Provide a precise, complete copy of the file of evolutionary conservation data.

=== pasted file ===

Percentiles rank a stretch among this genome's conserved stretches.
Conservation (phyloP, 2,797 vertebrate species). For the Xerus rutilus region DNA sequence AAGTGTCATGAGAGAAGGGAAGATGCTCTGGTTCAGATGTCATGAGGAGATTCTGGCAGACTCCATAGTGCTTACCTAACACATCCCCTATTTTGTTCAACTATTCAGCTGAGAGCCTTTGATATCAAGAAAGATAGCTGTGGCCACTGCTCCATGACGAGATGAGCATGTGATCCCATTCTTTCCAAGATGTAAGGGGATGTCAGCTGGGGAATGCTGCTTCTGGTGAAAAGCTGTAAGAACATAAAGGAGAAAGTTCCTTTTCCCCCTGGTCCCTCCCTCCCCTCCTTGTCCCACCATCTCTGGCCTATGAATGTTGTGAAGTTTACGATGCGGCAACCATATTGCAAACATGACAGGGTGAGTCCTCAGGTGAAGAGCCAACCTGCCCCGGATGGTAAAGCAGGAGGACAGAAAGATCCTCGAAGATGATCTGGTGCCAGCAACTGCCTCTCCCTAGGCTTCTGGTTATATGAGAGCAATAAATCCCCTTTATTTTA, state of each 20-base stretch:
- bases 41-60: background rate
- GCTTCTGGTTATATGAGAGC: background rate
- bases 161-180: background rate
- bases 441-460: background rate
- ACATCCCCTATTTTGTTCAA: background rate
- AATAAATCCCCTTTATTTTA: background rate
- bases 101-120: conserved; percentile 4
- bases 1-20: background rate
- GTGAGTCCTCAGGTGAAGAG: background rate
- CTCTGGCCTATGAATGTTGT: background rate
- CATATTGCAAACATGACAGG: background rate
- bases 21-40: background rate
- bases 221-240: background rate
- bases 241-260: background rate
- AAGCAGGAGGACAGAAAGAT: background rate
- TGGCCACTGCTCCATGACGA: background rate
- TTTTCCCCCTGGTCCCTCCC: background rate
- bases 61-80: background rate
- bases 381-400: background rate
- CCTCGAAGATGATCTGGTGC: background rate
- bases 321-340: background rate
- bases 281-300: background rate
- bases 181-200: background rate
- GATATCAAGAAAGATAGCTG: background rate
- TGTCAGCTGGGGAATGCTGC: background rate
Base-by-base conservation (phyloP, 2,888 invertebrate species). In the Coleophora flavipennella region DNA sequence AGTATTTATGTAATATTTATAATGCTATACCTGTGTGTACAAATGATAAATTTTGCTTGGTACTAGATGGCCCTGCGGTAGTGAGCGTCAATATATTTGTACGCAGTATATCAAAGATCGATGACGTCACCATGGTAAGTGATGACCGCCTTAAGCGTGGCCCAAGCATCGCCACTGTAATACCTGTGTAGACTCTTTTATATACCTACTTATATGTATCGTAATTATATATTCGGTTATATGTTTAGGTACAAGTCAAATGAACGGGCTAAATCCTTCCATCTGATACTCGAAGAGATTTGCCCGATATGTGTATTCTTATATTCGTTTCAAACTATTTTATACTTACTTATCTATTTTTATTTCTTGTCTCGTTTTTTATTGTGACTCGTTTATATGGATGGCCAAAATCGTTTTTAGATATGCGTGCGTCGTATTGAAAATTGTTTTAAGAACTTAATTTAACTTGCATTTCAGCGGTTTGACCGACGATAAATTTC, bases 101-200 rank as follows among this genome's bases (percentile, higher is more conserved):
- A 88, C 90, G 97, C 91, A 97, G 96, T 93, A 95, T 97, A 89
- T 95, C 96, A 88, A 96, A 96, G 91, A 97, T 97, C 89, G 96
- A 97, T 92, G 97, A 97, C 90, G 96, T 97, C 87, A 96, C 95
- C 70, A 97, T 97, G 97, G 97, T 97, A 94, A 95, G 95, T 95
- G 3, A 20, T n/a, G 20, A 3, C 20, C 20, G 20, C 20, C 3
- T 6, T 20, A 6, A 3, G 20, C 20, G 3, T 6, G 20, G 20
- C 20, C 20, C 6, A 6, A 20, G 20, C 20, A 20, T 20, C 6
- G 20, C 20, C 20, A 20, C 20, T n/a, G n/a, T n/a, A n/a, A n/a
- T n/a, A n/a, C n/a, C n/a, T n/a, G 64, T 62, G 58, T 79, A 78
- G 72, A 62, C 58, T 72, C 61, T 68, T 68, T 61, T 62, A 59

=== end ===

Percentiles rank a stretch among this genome's conserved stretches.
Conservation (phyloP, 2,797 vertebrate species). For the Xerus rutilus region DNA sequence AAGTGTCATGAGAGAAGGGAAGATGCTCTGGTTCAGATGTCATGAGGAGATTCTGGCAGACTCCATAGTGCTTACCTAACACATCCCCTATTTTGTTCAACTATTCAGCTGAGAGCCTTTGATATCAAGAAAGATAGCTGTGGCCACTGCTCCATGACGAGATGAGCATGTGATCCCATTCTTTCCAAGATGTAAGGGGATGTCAGCTGGGGAATGCTGCTTCTGGTGAAAAGCTGTAAGAACATAAAGGAGAAAGTTCCTTTTCCCCCTGGTCCCTCCCTCCCCTCCTTGTCCCACCATCTCTGGCCTATGAATGTTGTGAAGTTTACGATGCGGCAACCATATTGCAAACATGACAGGGTGAGTCCTCAGGTGAAGAGCCAACCTGCCCCGGATGGTAAAGCAGGAGGACAGAAAGATCCTCGAAGATGATCTGGTGCCAGCAACTGCCTCTCCCTAGGCTTCTGGTTATATGAGAGCAATAAATCCCCTTTATTTTA, state of each 20-base stretch:
- bases 41-60: background rate
- GCTTCTGGTTATATGAGAGC: background rate
- bases 161-180: background rate
- bases 441-460: background rate
- ACATCCCCTATTTTGTTCAA: background rate
- AATAAATCCCCTTTATTTTA: background rate
- bases 101-120: conserved; percentile 4
- bases 1-20: background rate
- GTGAGTCCTCAGGTGAAGAG: background rate
- CTCTGGCCTATGAATGTTGT: background rate
- CATATTGCAAACATGACAGG: background rate
- bases 21-40: background rate
- bases 221-240: background rate
- bases 241-260: background rate
- AAGCAGGAGGACAGAAAGAT: background rate
- TGGCCACTGCTCCATGACGA: background rate
- TTTTCCCCCTGGTCCCTCCC: background rate
- bases 61-80: background rate
- bases 381-400: background rate
- CCTCGAAGATGATCTGGTGC: background rate
- bases 321-340: background rate
- bases 281-300: background rate
- bases 181-200: background rate
- GATATCAAGAAAGATAGCTG: background rate
- TGTCAGCTGGGGAATGCTGC: background rate
Base-by-base conservation (phyloP, 2,888 invertebrate species). In the Coleophora flavipennella region DNA sequence AGTATTTATGTAATATTTATAATGCTATACCTGTGTGTACAAATGATAAATTTTGCTTGGTACTAGATGGCCCTGCGGTAGTGAGCGTCAATATATTTGTACGCAGTATATCAAAGATCGATGACGTCACCATGGTAAGTGATGACCGCCTTAAGCGTGGCCCAAGCATCGCCACTGTAATACCTGTGTAGACTCTTTTATATACCTACTTATATGTATCGTAATTATATATTCGGTTATATGTTTAGGTACAAGTCAAATGAACGGGCTAAATCCTTCCATCTGATACTCGAAGAGATTTGCCCGATATGTGTATTCTTATATTCGTTTCAAACTATTTTATACTTACTTATCTATTTTTATTTCTTGTCTCGTTTTTTATTGTGACTCGTTTATATGGATGGCCAAAATCGTTTTTAGATATGCGTGCGTCGTATTGAAAATTGTTTTAAGAACTTAATTTAACTTGCATTTCAGCGGTTTGACCGACGATAAATTTC, bases 101-200 rank as follows among this genome's bases (percentile, higher is more conserved):
- A 88, C 90, G 97, C 91, A 97, G 96, T 93, A 95, T 97, A 89
- T 95, C 96, A 88, A 96, A 96, G 91, A 97, T 97, C 89, G 96
- A 97, T 92, G 97, A 97, C 90, G 96, T 97, C 87, A 96, C 95
- C 70, A 97, T 97, G 97, G 97, T 97, A 94, A 95, G 95, T 95
- G 3, A 20, T n/a, G 20, A 3, C 20, C 20, G 20, C 20, C 3
- T 6, T 20, A 6, A 3, G 20, C 20, G 3, T 6, G 20, G 20
- C 20, C 20, C 6, A 6, A 20, G 20, C 20, A 20, T 20, C 6
- G 20, C 20, C 20, A 20, C 20, T n/a, G n/a, T n/a, A n/a, A n/a
- T n/a, A n/a, C n/a, C n/a, T n/a, G 64, T 62, G 58, T 79, A 78
- G 72, A 62, C 58, T 72, C 61, T 68, T 68, T 61, T 62, A 59